It should be a good season at the Stadion an der alten Försterei.
-TSG 1899 Hoffenheim
Five also-rans comprise the largest section on the graded scale. The presence of five clubs in this section, combined with four in the opening section, means that 9 of the Bundesliga’s 18 clubs are deemed to have handled the transfer window either extremely well or fairly well.
Put another way, half of the league weathered the unprecedented revenue crisis in a generally good or even great fashion. Impressive.
TSG 1899 Hoffenheim
In = Mijat Gacinovic (ATTM), Kevin Vogt (CB), Kasim Adams (CB), Sebastian Rudy (DM), Ryan Sessegnon (LB)
Out = Steven Zuber (LW)
Grade = 2+
Die Kraichgauer, much to the chagrin of many, continue to quietly improve themselves and may return to the Champions League after this season. The previous window, in which the club acquired Munus Dabbur, Jacob Bruun Larsen, and Ilay Elmkies, was far more interesting. Moreover, last autumn’s transfer class–Diadie Samassekou, Ihlas Bebou, Robert Skov, Sargis Adamyan, and Konstantinos Stafylidas–served as the real rebuild of this team.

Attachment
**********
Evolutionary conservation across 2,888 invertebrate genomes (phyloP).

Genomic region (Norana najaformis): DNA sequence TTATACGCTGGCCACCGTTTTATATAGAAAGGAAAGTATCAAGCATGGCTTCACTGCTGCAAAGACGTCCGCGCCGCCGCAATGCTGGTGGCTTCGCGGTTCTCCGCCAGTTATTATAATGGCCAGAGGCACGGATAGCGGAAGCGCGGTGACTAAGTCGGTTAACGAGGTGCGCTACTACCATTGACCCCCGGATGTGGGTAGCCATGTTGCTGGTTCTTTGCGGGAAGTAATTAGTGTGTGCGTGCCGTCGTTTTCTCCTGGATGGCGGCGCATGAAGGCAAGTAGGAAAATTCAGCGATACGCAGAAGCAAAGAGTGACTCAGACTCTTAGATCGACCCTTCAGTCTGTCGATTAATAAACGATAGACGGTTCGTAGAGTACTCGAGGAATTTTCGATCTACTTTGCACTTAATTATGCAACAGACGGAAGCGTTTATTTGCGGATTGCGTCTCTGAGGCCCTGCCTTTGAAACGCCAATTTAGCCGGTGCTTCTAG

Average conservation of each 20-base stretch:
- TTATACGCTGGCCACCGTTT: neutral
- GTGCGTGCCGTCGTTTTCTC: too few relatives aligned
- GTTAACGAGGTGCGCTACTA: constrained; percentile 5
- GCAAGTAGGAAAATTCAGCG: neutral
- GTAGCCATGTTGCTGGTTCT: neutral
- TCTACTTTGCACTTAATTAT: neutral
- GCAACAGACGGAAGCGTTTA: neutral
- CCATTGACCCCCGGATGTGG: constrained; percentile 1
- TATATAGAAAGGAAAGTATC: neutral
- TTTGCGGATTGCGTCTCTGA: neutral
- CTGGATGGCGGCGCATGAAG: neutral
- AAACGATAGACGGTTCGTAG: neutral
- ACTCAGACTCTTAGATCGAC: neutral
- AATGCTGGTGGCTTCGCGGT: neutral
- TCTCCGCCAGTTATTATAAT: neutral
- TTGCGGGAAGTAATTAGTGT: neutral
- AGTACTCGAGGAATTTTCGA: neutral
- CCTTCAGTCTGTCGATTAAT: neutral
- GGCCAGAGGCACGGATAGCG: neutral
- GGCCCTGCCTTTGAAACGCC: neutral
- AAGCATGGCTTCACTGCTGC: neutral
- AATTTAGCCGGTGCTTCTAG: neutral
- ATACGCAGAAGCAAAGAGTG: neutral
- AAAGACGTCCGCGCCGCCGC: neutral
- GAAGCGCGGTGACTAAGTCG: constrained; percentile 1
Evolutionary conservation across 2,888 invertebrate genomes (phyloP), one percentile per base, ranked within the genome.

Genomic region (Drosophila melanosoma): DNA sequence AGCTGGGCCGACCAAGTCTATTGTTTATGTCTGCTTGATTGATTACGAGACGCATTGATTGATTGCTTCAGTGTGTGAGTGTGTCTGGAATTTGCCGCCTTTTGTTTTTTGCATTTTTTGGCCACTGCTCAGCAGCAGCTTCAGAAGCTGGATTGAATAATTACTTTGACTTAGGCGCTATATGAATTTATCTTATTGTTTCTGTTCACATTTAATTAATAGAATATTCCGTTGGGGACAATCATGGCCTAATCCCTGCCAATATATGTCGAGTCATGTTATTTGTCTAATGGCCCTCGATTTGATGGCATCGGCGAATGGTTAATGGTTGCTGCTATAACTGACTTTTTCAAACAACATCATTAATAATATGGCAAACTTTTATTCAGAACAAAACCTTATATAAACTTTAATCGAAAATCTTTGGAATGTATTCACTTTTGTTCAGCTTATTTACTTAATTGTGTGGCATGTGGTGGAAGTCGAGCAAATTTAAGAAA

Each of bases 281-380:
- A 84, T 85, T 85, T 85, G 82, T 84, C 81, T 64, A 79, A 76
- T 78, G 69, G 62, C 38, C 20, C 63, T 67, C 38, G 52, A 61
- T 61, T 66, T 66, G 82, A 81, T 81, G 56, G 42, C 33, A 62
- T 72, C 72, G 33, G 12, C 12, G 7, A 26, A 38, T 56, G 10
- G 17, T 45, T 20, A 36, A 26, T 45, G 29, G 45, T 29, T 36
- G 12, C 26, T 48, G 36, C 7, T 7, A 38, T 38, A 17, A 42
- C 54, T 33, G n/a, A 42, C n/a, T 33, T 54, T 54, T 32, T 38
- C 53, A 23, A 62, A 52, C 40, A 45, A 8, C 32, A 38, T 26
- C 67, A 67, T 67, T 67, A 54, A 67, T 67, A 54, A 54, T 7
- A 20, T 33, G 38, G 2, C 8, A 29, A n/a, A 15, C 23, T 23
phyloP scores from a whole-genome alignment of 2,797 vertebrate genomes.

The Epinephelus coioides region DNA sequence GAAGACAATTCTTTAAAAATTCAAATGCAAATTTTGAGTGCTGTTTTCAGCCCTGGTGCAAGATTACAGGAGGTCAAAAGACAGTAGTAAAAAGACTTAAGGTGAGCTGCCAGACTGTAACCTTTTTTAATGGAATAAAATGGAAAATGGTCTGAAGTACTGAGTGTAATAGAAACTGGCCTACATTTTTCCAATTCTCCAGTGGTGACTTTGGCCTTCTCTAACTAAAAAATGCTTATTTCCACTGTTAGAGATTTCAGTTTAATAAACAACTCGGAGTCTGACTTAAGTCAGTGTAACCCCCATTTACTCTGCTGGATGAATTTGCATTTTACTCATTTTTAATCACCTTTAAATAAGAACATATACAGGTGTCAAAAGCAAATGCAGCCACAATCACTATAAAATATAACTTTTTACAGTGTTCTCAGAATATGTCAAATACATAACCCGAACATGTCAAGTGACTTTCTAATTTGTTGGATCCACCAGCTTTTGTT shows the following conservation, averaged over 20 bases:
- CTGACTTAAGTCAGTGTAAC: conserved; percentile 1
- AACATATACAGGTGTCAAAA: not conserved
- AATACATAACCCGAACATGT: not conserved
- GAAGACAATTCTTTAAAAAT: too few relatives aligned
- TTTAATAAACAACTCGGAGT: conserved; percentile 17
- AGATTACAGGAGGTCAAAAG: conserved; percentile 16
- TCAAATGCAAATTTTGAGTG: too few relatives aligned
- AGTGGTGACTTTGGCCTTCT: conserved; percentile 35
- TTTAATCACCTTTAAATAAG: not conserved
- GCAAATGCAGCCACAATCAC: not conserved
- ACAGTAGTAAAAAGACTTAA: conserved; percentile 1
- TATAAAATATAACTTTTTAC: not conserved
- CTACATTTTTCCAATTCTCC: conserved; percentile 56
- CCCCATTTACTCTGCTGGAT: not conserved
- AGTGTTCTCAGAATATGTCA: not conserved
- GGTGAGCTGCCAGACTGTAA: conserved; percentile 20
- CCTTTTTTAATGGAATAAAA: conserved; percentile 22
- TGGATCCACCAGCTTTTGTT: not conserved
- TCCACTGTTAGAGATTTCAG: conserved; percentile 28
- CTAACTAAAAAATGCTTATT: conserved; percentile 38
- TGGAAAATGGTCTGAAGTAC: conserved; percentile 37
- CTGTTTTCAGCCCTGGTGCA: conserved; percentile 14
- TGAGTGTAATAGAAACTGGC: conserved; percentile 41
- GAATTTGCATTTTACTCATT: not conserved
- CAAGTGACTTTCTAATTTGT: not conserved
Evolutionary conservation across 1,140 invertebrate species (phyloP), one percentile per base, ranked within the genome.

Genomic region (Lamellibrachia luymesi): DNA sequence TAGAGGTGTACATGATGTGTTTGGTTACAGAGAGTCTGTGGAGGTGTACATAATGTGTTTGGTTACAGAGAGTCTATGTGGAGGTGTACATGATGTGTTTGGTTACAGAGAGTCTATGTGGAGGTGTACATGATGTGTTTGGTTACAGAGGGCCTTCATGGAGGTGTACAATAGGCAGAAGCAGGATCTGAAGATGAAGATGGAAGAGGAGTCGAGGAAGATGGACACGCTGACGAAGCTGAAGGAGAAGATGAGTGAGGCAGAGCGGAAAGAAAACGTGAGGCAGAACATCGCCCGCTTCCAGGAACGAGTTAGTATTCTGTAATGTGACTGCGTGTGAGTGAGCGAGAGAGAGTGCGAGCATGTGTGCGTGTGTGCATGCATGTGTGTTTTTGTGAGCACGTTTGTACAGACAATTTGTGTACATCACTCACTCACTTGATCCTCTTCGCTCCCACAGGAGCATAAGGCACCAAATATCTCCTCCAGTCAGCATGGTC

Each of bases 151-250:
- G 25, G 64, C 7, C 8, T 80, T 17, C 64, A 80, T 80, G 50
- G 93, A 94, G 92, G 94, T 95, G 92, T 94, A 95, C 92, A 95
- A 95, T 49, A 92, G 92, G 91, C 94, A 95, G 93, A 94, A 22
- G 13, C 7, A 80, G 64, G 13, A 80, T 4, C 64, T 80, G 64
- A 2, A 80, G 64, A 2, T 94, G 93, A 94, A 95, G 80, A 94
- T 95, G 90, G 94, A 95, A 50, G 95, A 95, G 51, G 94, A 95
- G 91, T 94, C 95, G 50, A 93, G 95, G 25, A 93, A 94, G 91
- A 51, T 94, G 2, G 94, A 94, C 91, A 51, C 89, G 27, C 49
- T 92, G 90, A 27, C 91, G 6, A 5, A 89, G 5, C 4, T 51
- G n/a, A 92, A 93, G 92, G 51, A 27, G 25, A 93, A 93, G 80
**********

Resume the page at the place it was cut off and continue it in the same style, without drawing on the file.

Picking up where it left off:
The Sinsheimers nevertheless got some significant pieces of business done. They fall out of the 1-Class by virtue of the fact that the roster remains a mite too large. It could have been better trimmed.
Retaining Adams and Vogt
Kasim Adams and Kevin Vogt didn’t necessarily have successful loan spells at Fortuna Düsseldorf and SV Werder Bremen. Coach Sebastian Honeneß was smart enough to welcome them both back into the fold.
In the case of Vogt, it has reaped immediate dividends. The 28-year-old is off to a strong start in three starts this season. Adams performed reasonably well in his lone start. One can opine that the defender should have been loaned out again, but he may come in handy if injuries mount.
Selling Bittencourt and Kobel